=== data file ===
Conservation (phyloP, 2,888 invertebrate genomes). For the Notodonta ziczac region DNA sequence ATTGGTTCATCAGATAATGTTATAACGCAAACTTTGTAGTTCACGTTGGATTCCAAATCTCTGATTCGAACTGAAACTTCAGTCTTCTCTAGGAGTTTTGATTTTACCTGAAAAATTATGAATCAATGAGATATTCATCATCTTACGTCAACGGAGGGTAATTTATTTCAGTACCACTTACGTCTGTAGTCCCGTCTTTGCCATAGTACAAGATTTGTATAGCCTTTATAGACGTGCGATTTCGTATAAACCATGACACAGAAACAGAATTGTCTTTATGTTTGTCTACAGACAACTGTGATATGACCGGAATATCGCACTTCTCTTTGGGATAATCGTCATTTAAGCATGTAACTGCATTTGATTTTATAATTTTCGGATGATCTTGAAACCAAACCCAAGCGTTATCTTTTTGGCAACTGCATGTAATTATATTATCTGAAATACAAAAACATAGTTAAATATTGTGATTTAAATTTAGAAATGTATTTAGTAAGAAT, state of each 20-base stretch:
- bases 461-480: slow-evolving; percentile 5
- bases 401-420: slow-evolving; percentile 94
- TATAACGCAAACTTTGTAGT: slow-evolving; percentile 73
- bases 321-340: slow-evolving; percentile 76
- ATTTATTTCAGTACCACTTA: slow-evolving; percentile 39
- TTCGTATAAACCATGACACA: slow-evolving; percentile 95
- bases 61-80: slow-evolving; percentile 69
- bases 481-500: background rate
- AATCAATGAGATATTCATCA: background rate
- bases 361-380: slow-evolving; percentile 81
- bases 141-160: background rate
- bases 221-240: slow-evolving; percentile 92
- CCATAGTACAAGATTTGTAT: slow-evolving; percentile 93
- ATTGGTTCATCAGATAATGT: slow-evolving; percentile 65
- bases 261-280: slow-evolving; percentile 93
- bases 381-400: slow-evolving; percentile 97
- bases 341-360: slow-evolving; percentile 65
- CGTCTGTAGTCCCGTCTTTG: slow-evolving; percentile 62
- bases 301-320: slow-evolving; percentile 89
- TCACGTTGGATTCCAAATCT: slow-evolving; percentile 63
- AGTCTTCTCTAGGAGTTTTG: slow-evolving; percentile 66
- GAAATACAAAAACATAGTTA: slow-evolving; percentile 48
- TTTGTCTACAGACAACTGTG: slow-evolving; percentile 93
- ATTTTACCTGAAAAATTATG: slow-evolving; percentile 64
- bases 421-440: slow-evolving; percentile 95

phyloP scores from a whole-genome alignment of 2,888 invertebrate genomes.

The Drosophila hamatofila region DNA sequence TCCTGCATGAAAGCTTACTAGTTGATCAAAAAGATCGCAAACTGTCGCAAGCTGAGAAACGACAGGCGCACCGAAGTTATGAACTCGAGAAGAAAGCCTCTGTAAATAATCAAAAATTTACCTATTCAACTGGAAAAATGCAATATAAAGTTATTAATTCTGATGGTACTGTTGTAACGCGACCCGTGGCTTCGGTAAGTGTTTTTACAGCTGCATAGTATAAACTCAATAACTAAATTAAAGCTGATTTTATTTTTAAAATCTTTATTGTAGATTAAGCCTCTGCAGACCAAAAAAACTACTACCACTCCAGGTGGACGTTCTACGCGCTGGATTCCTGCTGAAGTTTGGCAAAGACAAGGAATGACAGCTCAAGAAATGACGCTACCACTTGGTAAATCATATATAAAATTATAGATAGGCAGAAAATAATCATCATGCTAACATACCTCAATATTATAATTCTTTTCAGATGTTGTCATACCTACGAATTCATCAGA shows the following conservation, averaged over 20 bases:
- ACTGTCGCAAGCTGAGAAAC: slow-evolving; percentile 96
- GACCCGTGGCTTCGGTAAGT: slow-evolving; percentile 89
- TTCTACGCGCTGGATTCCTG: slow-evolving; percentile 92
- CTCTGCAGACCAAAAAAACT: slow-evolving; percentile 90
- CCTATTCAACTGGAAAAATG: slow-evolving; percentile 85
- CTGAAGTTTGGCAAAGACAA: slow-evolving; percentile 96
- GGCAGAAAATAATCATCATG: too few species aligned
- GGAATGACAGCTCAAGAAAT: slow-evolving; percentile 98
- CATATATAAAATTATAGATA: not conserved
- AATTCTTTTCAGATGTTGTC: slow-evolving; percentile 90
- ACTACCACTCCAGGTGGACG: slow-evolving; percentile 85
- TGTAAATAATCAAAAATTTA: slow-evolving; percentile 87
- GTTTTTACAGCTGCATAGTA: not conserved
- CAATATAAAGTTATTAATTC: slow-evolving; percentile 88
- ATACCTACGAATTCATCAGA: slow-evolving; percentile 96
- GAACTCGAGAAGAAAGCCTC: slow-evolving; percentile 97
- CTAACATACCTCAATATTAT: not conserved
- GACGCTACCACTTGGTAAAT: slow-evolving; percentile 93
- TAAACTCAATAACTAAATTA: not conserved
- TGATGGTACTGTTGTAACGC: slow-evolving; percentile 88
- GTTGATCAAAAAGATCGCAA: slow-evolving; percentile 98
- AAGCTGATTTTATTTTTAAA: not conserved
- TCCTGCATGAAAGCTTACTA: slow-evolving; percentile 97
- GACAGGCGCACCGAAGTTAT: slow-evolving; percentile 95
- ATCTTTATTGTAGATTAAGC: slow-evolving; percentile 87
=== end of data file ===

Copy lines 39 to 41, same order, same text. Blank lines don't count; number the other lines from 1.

- ACTACCACTCCAGGTGGACG: slow-evolving; percentile 85
- TGTAAATAATCAAAAATTTA: slow-evolving; percentile 87
- GTTTTTACAGCTGCATAGTA: not conserved